Berkeley Tuolumne Family Camp. Photo posted on the Friends of Berkeley Tuolumne Family Camp on Dec. 17.

Visiting the remains of Berkeley’s Tuolomne Family Camp near Yosemite after the summer’s Rim Fire was apparently a big draw over the Indigenous People’s Day weekend in October. About 40 people dropped in on the camp just on that one weekend, said Scott Ferris, director of the Berkeley parks department.

And it seems that at least one person has visited even more recently, as someone anonymously posted pictures on Dec. 17 of the burned camp under snow on the Friends of Berkeley Tuolomne Camp Facebook page.

“Obviously, people are curious,” Ferris said. While he is sympathetic, Ferris is asking that the community not visit the site for safety and liability reasons. There are about 1,000 dead trees on the property that could fall at any time, he said.

“Some have fallen already, and (the standing ones) are degrading on a daily basis. What looks to be a harmless situation is not,” Ferris said.

Berkeley Tuolumne Family Camp. Photo posted on the Friends of Berkeley Tuolumne Family Camp on Dec. 17.

“Burn areas are extremely hazardous,” added Roger Miller of the parks department. “When a 100- to 200-foot tree fails, it can crash at any time.” Miller also said that there are holes and cracks in the ground, now perhaps covered by snow, that make the area unsafe.

The Tuolomne Camp, just northwest of Yosemite National Park, burned almost completely on Aug. 25 in the Rim Fire, which scorched 402 square miles and was the biggest wildfire on record in the Sierra Nevada. The 91-year-old camp served more than 4,000 visitors each summer, according to the city of Berkeley’s web site.

Supporters of the camp have been meeting with the city to discuss efforts to rebuild the much-loved institution. The city’s Parks and Waterfront Commission may lay the groundwork for a new parcel tax, bond measure or some combination of the two to help finance a rebuild, although the process is in preliminary stages.

The fire left a few of the tent cabins standing, but took out the camp’s main buildings — a dining hall, a recreation center and an office — as well as much of the forest.

Berkeley Tuolumne Family Camp. Photo posted on the Friends of Berkeley Tuolumne Family Camp on Dec. 17.

Ferris gave the following report on camp last week: at the western end of camp (downstream), 14 tent cabins survived, as well as two in Sun City, on the north side of the river. Four or five of those tents are damaged, but probably re-usable. As for the rest of the tents, all that is left are the concrete block supports. In Sun City, the bathroom also survived, untouched.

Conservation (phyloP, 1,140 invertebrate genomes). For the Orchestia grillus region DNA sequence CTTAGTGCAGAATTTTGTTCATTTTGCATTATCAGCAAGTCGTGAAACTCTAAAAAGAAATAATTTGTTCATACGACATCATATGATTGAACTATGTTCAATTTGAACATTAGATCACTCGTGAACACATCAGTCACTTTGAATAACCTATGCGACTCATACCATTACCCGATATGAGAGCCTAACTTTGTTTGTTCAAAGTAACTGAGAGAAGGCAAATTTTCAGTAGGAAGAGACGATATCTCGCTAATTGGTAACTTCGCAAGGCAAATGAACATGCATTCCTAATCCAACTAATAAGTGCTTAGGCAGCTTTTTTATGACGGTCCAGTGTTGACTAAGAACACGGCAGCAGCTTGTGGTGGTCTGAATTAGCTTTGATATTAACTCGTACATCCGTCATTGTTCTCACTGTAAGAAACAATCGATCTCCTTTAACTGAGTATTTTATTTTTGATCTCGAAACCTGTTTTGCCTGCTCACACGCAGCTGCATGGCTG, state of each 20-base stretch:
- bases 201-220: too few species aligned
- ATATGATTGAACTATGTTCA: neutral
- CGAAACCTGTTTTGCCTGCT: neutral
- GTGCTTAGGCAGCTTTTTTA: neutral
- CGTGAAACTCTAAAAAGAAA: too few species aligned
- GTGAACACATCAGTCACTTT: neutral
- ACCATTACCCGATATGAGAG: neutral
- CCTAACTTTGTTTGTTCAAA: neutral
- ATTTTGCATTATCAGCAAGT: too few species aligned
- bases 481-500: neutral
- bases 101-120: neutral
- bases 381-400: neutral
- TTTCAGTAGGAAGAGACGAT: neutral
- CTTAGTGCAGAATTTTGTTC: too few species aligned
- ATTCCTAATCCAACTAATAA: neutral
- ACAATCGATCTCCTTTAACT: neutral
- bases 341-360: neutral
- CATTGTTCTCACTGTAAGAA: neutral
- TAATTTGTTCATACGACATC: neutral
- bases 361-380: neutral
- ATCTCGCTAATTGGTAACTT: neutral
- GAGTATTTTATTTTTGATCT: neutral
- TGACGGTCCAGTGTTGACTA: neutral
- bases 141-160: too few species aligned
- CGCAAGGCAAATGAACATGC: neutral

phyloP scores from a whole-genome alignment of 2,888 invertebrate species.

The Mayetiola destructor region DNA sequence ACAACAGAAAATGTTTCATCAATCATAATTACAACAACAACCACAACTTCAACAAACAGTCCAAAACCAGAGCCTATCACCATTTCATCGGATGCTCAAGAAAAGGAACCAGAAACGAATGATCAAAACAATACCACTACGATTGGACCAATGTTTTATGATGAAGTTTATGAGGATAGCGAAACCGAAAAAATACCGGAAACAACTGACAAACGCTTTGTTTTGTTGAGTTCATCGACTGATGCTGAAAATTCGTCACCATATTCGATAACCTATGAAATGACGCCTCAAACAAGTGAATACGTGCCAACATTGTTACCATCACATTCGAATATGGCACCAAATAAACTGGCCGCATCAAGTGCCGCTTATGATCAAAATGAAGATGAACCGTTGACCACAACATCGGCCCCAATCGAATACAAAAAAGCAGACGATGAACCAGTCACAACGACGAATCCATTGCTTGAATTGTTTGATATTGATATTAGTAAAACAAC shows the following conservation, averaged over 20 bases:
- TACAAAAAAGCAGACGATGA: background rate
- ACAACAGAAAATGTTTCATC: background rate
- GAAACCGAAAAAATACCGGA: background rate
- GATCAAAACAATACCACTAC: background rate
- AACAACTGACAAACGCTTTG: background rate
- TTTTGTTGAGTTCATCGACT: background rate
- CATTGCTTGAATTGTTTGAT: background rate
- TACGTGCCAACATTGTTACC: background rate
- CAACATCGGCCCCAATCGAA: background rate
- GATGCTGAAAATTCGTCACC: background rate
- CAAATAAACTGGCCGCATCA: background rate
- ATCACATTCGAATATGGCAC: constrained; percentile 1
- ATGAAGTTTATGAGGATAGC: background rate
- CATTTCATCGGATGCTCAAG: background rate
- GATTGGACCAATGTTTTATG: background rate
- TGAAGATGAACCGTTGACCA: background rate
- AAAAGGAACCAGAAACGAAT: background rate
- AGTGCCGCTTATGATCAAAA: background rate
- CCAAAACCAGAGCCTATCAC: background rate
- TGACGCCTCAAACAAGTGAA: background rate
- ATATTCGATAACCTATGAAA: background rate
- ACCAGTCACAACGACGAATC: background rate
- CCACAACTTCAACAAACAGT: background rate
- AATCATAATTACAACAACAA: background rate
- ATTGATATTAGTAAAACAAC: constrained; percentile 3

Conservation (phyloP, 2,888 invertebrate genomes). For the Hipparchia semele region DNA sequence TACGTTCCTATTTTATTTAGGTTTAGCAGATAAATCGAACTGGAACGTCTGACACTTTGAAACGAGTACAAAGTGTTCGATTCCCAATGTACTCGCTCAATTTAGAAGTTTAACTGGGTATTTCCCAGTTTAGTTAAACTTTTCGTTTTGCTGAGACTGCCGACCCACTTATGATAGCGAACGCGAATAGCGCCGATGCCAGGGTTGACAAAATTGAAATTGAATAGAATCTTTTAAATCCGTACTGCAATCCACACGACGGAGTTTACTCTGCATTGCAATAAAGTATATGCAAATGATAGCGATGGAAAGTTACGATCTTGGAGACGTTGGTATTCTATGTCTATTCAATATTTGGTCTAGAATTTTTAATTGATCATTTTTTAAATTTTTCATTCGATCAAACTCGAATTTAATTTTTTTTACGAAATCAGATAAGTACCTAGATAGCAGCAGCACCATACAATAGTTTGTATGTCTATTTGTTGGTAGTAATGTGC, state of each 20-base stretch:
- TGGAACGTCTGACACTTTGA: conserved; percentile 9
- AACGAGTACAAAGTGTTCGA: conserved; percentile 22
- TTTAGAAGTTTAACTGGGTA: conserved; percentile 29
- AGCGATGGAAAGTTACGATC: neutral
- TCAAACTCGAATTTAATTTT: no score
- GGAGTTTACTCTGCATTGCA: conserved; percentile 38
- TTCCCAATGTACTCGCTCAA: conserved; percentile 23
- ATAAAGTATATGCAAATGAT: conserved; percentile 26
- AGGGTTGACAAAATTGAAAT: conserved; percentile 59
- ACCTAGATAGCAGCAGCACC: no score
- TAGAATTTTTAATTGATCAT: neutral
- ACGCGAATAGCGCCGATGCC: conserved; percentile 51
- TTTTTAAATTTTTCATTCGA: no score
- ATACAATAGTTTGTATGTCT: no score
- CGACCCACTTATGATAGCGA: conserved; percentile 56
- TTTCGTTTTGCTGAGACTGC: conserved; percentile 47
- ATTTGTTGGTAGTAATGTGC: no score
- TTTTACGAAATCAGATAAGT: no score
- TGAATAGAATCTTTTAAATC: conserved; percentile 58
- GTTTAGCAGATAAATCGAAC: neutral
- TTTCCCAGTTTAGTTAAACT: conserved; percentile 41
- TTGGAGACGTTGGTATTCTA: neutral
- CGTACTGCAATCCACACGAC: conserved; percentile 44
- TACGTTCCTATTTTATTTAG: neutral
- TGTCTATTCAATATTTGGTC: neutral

Although early photos that seemed to show the main bridge in camp intact, it actually burned. A removable bridge, from the camp’s island to Sun City did not burn.

As of early December, most of the debris from the fire had been removed.

Berkeley Tuolumne Family Camp. Photo posted on the Friends of Berkeley Tuolumne Family Camp on Dec. 17.

Much of the forest is devastated, Ferris said. If one were standing on the stage, the entire view up the hillside and to the left and the right is all burned.  Some patches of trees along the river fared better, he said.

“The forest service owns the trees,” he said, and it has a lengthy process of approvals to go through before the thousand or so trees can be removed. The forest is closed, and signs on Highway 120 at Hardin Flat Road say do not enter, Ferris said.

Meanwhile, the parks department has been busy trying to secure a temporary site for family camp in the summer of 2014. They had expected to finalize plans earlier in December, but have not reached that point yet. Finding a temporary site for the summer is “a high priority,” said city spokesman Matthai Chakko.

The Berkeley High Jacket recently reported that four camps were on the short list: Echo Lake Camp, Berkeley’s own property, just off Highway 50, near South Lake Tahoe; YMCA Sequoia Camp, near King’s Canyon National Park, east of Fresno; Camp Sylvester near Pinecrest Lake off Highway 108, one mile from U.C. Berkeley’s Lair of the Bear family camp; and a Girl Scout camp near Arnold off Highway 4.

The department is also working on a master plan for rebuilding at Tuolomne, a process that is expected to take “many, many months.” The plan needs to be complete before rebuilding, according to Ferris.

Berkeley Tuolumne Camp supporters push to rebuild (10.16.13)
Commission, public discuss priorities for Berkeley’s parks (10.04.13)
4 public meetings planned on future of Berkeley parks (09.05.13)
After the fire: What next for Berkeley Tuolumne Camp? (09.05.13)
Berkeley gathers to remember much-loved Tuolumne Camp (08.27.13)
Rim Fire destroys Berkeley Tuolumne Family Camp (08.25.13) 
Berkeley Tuolumne Family Camp appears safe for now (08.24.13) 
Berkeley’s Tuolumne Family camp closed due to wildfires (08.22.13)
Wildfires put Tuolumne Family Camp on evacuation alert (08.20.13)

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Mary Flaherty is a freelance reporter who has lived in the Berkeley area for since 1994. She earned a masters in journalism from UC Berkeley, and has reported for several local papers and copyedited for...